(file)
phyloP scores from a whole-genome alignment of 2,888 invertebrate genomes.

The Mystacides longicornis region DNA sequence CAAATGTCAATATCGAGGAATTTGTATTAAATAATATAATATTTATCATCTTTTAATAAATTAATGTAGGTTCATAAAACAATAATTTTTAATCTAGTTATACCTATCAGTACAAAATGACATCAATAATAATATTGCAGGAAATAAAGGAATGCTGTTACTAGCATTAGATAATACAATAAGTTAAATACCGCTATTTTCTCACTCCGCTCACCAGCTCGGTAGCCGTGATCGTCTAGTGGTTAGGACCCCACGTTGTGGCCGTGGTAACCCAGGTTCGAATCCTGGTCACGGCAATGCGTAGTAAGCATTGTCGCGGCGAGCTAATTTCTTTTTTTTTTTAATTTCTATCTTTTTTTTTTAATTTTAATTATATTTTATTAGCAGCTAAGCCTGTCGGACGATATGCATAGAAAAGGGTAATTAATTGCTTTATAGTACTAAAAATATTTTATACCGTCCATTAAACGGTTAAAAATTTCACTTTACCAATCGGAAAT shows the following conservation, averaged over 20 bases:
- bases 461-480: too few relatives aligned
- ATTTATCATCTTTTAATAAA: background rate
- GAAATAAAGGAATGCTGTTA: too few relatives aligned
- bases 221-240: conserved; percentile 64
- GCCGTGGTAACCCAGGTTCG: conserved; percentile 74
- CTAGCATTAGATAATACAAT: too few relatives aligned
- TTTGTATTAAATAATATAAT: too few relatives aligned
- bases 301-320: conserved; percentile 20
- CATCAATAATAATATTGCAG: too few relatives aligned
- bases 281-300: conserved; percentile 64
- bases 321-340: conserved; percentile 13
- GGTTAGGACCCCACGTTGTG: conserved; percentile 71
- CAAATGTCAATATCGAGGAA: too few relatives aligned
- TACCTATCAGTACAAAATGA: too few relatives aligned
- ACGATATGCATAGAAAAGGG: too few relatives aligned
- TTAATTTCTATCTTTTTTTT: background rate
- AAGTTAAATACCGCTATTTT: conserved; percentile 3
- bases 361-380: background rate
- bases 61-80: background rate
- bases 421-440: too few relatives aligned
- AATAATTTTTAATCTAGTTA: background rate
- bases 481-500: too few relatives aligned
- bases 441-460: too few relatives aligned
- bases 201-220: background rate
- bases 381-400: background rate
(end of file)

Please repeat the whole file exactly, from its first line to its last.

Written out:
phyloP scores from a whole-genome alignment of 2,888 invertebrate genomes.

The Mystacides longicornis region DNA sequence CAAATGTCAATATCGAGGAATTTGTATTAAATAATATAATATTTATCATCTTTTAATAAATTAATGTAGGTTCATAAAACAATAATTTTTAATCTAGTTATACCTATCAGTACAAAATGACATCAATAATAATATTGCAGGAAATAAAGGAATGCTGTTACTAGCATTAGATAATACAATAAGTTAAATACCGCTATTTTCTCACTCCGCTCACCAGCTCGGTAGCCGTGATCGTCTAGTGGTTAGGACCCCACGTTGTGGCCGTGGTAACCCAGGTTCGAATCCTGGTCACGGCAATGCGTAGTAAGCATTGTCGCGGCGAGCTAATTTCTTTTTTTTTTTAATTTCTATCTTTTTTTTTTAATTTTAATTATATTTTATTAGCAGCTAAGCCTGTCGGACGATATGCATAGAAAAGGGTAATTAATTGCTTTATAGTACTAAAAATATTTTATACCGTCCATTAAACGGTTAAAAATTTCACTTTACCAATCGGAAAT shows the following conservation, averaged over 20 bases:
- bases 461-480: too few relatives aligned
- ATTTATCATCTTTTAATAAA: background rate
- GAAATAAAGGAATGCTGTTA: too few relatives aligned
- bases 221-240: conserved; percentile 64
- GCCGTGGTAACCCAGGTTCG: conserved; percentile 74
- CTAGCATTAGATAATACAAT: too few relatives aligned
- TTTGTATTAAATAATATAAT: too few relatives aligned
- bases 301-320: conserved; percentile 20
- CATCAATAATAATATTGCAG: too few relatives aligned
- bases 281-300: conserved; percentile 64
- bases 321-340: conserved; percentile 13
- GGTTAGGACCCCACGTTGTG: conserved; percentile 71
- CAAATGTCAATATCGAGGAA: too few relatives aligned
- TACCTATCAGTACAAAATGA: too few relatives aligned
- ACGATATGCATAGAAAAGGG: too few relatives aligned
- TTAATTTCTATCTTTTTTTT: background rate
- AAGTTAAATACCGCTATTTT: conserved; percentile 3
- bases 361-380: background rate
- bases 61-80: background rate
- bases 421-440: too few relatives aligned
- AATAATTTTTAATCTAGTTA: background rate
- bases 481-500: too few relatives aligned
- bases 441-460: too few relatives aligned
- bases 201-220: background rate
- bases 381-400: background rate